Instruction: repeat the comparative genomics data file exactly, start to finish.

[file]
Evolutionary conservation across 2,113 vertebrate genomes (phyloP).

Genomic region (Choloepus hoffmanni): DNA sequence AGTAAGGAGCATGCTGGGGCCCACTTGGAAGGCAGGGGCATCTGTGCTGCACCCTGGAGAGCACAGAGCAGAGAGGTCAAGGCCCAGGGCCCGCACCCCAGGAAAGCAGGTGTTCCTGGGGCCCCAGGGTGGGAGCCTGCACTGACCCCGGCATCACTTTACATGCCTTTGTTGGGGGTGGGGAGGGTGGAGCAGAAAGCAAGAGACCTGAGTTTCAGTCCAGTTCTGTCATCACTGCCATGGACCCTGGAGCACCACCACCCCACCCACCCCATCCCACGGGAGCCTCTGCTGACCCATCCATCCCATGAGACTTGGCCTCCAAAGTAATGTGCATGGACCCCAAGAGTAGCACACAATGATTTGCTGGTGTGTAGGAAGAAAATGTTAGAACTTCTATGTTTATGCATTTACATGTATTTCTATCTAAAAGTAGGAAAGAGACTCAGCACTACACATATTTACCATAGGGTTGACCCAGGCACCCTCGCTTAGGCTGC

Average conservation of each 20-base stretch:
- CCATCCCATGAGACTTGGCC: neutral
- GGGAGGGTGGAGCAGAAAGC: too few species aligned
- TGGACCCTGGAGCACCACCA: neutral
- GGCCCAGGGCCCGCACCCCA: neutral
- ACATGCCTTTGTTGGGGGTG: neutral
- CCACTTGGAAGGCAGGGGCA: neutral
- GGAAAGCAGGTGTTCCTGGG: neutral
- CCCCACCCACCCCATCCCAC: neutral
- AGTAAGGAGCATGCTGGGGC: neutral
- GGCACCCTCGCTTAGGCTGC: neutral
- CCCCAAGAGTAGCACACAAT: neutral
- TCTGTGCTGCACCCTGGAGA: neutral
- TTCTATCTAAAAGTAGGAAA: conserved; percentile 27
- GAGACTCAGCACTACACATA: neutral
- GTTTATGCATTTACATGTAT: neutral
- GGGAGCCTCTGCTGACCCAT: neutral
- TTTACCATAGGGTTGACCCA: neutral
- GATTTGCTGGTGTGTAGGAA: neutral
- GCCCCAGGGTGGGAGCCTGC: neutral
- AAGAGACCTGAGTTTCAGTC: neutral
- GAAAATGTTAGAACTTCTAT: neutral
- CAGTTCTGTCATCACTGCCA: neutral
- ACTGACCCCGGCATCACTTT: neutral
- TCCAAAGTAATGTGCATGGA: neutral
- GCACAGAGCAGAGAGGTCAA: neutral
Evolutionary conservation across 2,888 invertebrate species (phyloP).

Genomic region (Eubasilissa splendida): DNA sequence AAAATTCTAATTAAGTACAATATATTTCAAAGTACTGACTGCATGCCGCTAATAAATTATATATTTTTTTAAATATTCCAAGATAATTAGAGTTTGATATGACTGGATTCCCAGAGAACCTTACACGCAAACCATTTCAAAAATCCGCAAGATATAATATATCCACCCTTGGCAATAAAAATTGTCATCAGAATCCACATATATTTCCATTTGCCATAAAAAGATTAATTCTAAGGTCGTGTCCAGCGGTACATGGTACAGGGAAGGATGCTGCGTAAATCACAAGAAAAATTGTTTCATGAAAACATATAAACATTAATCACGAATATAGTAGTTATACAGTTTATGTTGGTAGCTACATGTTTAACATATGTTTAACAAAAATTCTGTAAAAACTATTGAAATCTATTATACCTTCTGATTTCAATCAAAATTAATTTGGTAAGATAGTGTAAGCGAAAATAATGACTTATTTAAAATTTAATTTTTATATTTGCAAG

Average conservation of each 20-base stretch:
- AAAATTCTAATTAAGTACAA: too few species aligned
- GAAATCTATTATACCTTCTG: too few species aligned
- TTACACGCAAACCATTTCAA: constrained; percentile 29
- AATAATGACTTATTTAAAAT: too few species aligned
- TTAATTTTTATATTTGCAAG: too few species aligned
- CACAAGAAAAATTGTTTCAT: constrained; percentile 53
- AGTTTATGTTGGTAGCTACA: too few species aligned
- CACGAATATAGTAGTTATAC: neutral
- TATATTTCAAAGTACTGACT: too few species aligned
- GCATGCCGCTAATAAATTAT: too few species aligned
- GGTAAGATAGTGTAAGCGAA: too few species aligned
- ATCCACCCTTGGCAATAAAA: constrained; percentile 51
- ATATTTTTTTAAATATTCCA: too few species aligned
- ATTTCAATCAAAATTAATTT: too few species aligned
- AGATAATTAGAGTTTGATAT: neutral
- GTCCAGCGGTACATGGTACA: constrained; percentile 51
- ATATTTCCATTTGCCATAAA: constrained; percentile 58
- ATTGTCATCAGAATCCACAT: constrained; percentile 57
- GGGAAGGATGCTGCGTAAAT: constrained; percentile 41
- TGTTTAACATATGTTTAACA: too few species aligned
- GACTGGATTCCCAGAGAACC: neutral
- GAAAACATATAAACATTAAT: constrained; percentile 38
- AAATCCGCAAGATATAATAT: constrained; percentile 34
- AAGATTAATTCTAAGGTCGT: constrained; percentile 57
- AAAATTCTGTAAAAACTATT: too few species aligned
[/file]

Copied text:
Evolutionary conservation across 2,113 vertebrate genomes (phyloP).

Genomic region (Choloepus hoffmanni): DNA sequence AGTAAGGAGCATGCTGGGGCCCACTTGGAAGGCAGGGGCATCTGTGCTGCACCCTGGAGAGCACAGAGCAGAGAGGTCAAGGCCCAGGGCCCGCACCCCAGGAAAGCAGGTGTTCCTGGGGCCCCAGGGTGGGAGCCTGCACTGACCCCGGCATCACTTTACATGCCTTTGTTGGGGGTGGGGAGGGTGGAGCAGAAAGCAAGAGACCTGAGTTTCAGTCCAGTTCTGTCATCACTGCCATGGACCCTGGAGCACCACCACCCCACCCACCCCATCCCACGGGAGCCTCTGCTGACCCATCCATCCCATGAGACTTGGCCTCCAAAGTAATGTGCATGGACCCCAAGAGTAGCACACAATGATTTGCTGGTGTGTAGGAAGAAAATGTTAGAACTTCTATGTTTATGCATTTACATGTATTTCTATCTAAAAGTAGGAAAGAGACTCAGCACTACACATATTTACCATAGGGTTGACCCAGGCACCCTCGCTTAGGCTGC

Average conservation of each 20-base stretch:
- CCATCCCATGAGACTTGGCC: neutral
- GGGAGGGTGGAGCAGAAAGC: too few species aligned
- TGGACCCTGGAGCACCACCA: neutral
- GGCCCAGGGCCCGCACCCCA: neutral
- ACATGCCTTTGTTGGGGGTG: neutral
- CCACTTGGAAGGCAGGGGCA: neutral
- GGAAAGCAGGTGTTCCTGGG: neutral
- CCCCACCCACCCCATCCCAC: neutral
- AGTAAGGAGCATGCTGGGGC: neutral
- GGCACCCTCGCTTAGGCTGC: neutral
- CCCCAAGAGTAGCACACAAT: neutral
- TCTGTGCTGCACCCTGGAGA: neutral
- TTCTATCTAAAAGTAGGAAA: conserved; percentile 27
- GAGACTCAGCACTACACATA: neutral
- GTTTATGCATTTACATGTAT: neutral
- GGGAGCCTCTGCTGACCCAT: neutral
- TTTACCATAGGGTTGACCCA: neutral
- GATTTGCTGGTGTGTAGGAA: neutral
- GCCCCAGGGTGGGAGCCTGC: neutral
- AAGAGACCTGAGTTTCAGTC: neutral
- GAAAATGTTAGAACTTCTAT: neutral
- CAGTTCTGTCATCACTGCCA: neutral
- ACTGACCCCGGCATCACTTT: neutral
- TCCAAAGTAATGTGCATGGA: neutral
- GCACAGAGCAGAGAGGTCAA: neutral
Evolutionary conservation across 2,888 invertebrate species (phyloP).

Genomic region (Eubasilissa splendida): DNA sequence AAAATTCTAATTAAGTACAATATATTTCAAAGTACTGACTGCATGCCGCTAATAAATTATATATTTTTTTAAATATTCCAAGATAATTAGAGTTTGATATGACTGGATTCCCAGAGAACCTTACACGCAAACCATTTCAAAAATCCGCAAGATATAATATATCCACCCTTGGCAATAAAAATTGTCATCAGAATCCACATATATTTCCATTTGCCATAAAAAGATTAATTCTAAGGTCGTGTCCAGCGGTACATGGTACAGGGAAGGATGCTGCGTAAATCACAAGAAAAATTGTTTCATGAAAACATATAAACATTAATCACGAATATAGTAGTTATACAGTTTATGTTGGTAGCTACATGTTTAACATATGTTTAACAAAAATTCTGTAAAAACTATTGAAATCTATTATACCTTCTGATTTCAATCAAAATTAATTTGGTAAGATAGTGTAAGCGAAAATAATGACTTATTTAAAATTTAATTTTTATATTTGCAAG

Average conservation of each 20-base stretch:
- AAAATTCTAATTAAGTACAA: too few species aligned
- GAAATCTATTATACCTTCTG: too few species aligned
- TTACACGCAAACCATTTCAA: constrained; percentile 29
- AATAATGACTTATTTAAAAT: too few species aligned
- TTAATTTTTATATTTGCAAG: too few species aligned
- CACAAGAAAAATTGTTTCAT: constrained; percentile 53
- AGTTTATGTTGGTAGCTACA: too few species aligned
- CACGAATATAGTAGTTATAC: neutral
- TATATTTCAAAGTACTGACT: too few species aligned
- GCATGCCGCTAATAAATTAT: too few species aligned
- GGTAAGATAGTGTAAGCGAA: too few species aligned
- ATCCACCCTTGGCAATAAAA: constrained; percentile 51
- ATATTTTTTTAAATATTCCA: too few species aligned
- ATTTCAATCAAAATTAATTT: too few species aligned
- AGATAATTAGAGTTTGATAT: neutral
- GTCCAGCGGTACATGGTACA: constrained; percentile 51
- ATATTTCCATTTGCCATAAA: constrained; percentile 58
- ATTGTCATCAGAATCCACAT: constrained; percentile 57
- GGGAAGGATGCTGCGTAAAT: constrained; percentile 41
- TGTTTAACATATGTTTAACA: too few species aligned
- GACTGGATTCCCAGAGAACC: neutral
- GAAAACATATAAACATTAAT: constrained; percentile 38
- AAATCCGCAAGATATAATAT: constrained; percentile 34
- AAGATTAATTCTAAGGTCGT: constrained; percentile 57
- AAAATTCTGTAAAAACTATT: too few species aligned